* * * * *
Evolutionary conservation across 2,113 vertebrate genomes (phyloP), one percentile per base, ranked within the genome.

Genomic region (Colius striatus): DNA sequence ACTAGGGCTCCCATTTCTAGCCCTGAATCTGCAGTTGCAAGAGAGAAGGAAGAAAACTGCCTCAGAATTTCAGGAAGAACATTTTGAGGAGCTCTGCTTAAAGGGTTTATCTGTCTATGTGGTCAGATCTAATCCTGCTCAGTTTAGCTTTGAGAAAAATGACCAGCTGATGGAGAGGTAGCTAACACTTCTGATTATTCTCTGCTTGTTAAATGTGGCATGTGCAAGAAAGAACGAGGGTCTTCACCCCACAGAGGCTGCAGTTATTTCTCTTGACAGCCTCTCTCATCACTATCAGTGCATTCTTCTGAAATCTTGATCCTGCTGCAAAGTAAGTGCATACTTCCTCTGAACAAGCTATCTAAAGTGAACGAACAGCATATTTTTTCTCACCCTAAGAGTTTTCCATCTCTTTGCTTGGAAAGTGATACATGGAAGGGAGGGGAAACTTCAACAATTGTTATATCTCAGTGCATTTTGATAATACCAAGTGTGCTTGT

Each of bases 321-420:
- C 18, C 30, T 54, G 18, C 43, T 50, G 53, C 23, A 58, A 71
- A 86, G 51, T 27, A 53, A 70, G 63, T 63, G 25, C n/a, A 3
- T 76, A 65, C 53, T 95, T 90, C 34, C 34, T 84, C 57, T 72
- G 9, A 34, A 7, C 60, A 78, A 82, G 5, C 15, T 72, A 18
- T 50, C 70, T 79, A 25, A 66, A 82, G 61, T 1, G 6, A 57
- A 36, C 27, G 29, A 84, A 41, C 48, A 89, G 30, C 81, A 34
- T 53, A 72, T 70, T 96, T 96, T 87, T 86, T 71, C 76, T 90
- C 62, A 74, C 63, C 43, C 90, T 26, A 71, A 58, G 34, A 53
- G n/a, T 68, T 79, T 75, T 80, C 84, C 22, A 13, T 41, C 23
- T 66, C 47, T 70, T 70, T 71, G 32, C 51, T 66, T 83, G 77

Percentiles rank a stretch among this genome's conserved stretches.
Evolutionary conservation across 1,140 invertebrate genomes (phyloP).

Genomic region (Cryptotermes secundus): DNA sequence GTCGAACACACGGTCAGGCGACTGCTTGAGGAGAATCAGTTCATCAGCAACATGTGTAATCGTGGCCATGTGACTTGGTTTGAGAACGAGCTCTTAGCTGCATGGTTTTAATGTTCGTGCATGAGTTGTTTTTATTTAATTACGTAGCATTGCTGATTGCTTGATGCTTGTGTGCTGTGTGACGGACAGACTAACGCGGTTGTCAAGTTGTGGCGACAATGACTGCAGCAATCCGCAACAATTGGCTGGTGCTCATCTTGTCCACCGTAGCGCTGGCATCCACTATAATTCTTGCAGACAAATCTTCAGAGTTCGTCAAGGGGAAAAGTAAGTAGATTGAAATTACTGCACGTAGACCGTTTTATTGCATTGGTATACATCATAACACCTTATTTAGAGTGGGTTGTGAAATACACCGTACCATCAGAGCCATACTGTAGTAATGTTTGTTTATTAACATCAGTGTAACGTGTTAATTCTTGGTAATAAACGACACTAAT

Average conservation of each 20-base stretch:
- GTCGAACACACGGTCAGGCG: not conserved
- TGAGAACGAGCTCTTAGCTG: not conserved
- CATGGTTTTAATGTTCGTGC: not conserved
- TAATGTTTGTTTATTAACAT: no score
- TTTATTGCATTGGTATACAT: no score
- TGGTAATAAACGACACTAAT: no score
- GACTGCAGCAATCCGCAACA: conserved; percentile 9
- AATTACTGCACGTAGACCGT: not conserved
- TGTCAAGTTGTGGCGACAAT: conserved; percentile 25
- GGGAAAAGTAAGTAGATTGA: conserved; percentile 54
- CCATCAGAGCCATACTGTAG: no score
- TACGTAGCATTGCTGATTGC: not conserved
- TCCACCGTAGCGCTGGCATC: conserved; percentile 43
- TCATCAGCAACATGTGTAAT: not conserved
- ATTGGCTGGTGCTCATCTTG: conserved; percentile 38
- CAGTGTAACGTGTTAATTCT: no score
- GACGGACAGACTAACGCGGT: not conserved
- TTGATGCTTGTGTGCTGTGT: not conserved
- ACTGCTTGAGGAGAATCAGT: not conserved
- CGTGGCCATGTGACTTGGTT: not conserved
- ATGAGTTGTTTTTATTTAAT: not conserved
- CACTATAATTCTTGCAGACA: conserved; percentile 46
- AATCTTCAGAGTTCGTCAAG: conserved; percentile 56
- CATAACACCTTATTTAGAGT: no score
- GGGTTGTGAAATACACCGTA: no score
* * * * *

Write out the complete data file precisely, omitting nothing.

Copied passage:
Evolutionary conservation across 2,113 vertebrate genomes (phyloP), one percentile per base, ranked within the genome.

Genomic region (Colius striatus): DNA sequence ACTAGGGCTCCCATTTCTAGCCCTGAATCTGCAGTTGCAAGAGAGAAGGAAGAAAACTGCCTCAGAATTTCAGGAAGAACATTTTGAGGAGCTCTGCTTAAAGGGTTTATCTGTCTATGTGGTCAGATCTAATCCTGCTCAGTTTAGCTTTGAGAAAAATGACCAGCTGATGGAGAGGTAGCTAACACTTCTGATTATTCTCTGCTTGTTAAATGTGGCATGTGCAAGAAAGAACGAGGGTCTTCACCCCACAGAGGCTGCAGTTATTTCTCTTGACAGCCTCTCTCATCACTATCAGTGCATTCTTCTGAAATCTTGATCCTGCTGCAAAGTAAGTGCATACTTCCTCTGAACAAGCTATCTAAAGTGAACGAACAGCATATTTTTTCTCACCCTAAGAGTTTTCCATCTCTTTGCTTGGAAAGTGATACATGGAAGGGAGGGGAAACTTCAACAATTGTTATATCTCAGTGCATTTTGATAATACCAAGTGTGCTTGT

Each of bases 321-420:
- C 18, C 30, T 54, G 18, C 43, T 50, G 53, C 23, A 58, A 71
- A 86, G 51, T 27, A 53, A 70, G 63, T 63, G 25, C n/a, A 3
- T 76, A 65, C 53, T 95, T 90, C 34, C 34, T 84, C 57, T 72
- G 9, A 34, A 7, C 60, A 78, A 82, G 5, C 15, T 72, A 18
- T 50, C 70, T 79, A 25, A 66, A 82, G 61, T 1, G 6, A 57
- A 36, C 27, G 29, A 84, A 41, C 48, A 89, G 30, C 81, A 34
- T 53, A 72, T 70, T 96, T 96, T 87, T 86, T 71, C 76, T 90
- C 62, A 74, C 63, C 43, C 90, T 26, A 71, A 58, G 34, A 53
- G n/a, T 68, T 79, T 75, T 80, C 84, C 22, A 13, T 41, C 23
- T 66, C 47, T 70, T 70, T 71, G 32, C 51, T 66, T 83, G 77

Percentiles rank a stretch among this genome's conserved stretches.
Evolutionary conservation across 1,140 invertebrate genomes (phyloP).

Genomic region (Cryptotermes secundus): DNA sequence GTCGAACACACGGTCAGGCGACTGCTTGAGGAGAATCAGTTCATCAGCAACATGTGTAATCGTGGCCATGTGACTTGGTTTGAGAACGAGCTCTTAGCTGCATGGTTTTAATGTTCGTGCATGAGTTGTTTTTATTTAATTACGTAGCATTGCTGATTGCTTGATGCTTGTGTGCTGTGTGACGGACAGACTAACGCGGTTGTCAAGTTGTGGCGACAATGACTGCAGCAATCCGCAACAATTGGCTGGTGCTCATCTTGTCCACCGTAGCGCTGGCATCCACTATAATTCTTGCAGACAAATCTTCAGAGTTCGTCAAGGGGAAAAGTAAGTAGATTGAAATTACTGCACGTAGACCGTTTTATTGCATTGGTATACATCATAACACCTTATTTAGAGTGGGTTGTGAAATACACCGTACCATCAGAGCCATACTGTAGTAATGTTTGTTTATTAACATCAGTGTAACGTGTTAATTCTTGGTAATAAACGACACTAAT

Average conservation of each 20-base stretch:
- GTCGAACACACGGTCAGGCG: not conserved
- TGAGAACGAGCTCTTAGCTG: not conserved
- CATGGTTTTAATGTTCGTGC: not conserved
- TAATGTTTGTTTATTAACAT: no score
- TTTATTGCATTGGTATACAT: no score
- TGGTAATAAACGACACTAAT: no score
- GACTGCAGCAATCCGCAACA: conserved; percentile 9
- AATTACTGCACGTAGACCGT: not conserved
- TGTCAAGTTGTGGCGACAAT: conserved; percentile 25
- GGGAAAAGTAAGTAGATTGA: conserved; percentile 54
- CCATCAGAGCCATACTGTAG: no score
- TACGTAGCATTGCTGATTGC: not conserved
- TCCACCGTAGCGCTGGCATC: conserved; percentile 43
- TCATCAGCAACATGTGTAAT: not conserved
- ATTGGCTGGTGCTCATCTTG: conserved; percentile 38
- CAGTGTAACGTGTTAATTCT: no score
- GACGGACAGACTAACGCGGT: not conserved
- TTGATGCTTGTGTGCTGTGT: not conserved
- ACTGCTTGAGGAGAATCAGT: not conserved
- CGTGGCCATGTGACTTGGTT: not conserved
- ATGAGTTGTTTTTATTTAAT: not conserved
- CACTATAATTCTTGCAGACA: conserved; percentile 46
- AATCTTCAGAGTTCGTCAAG: conserved; percentile 56
- CATAACACCTTATTTAGAGT: no score
- GGGTTGTGAAATACACCGTA: no score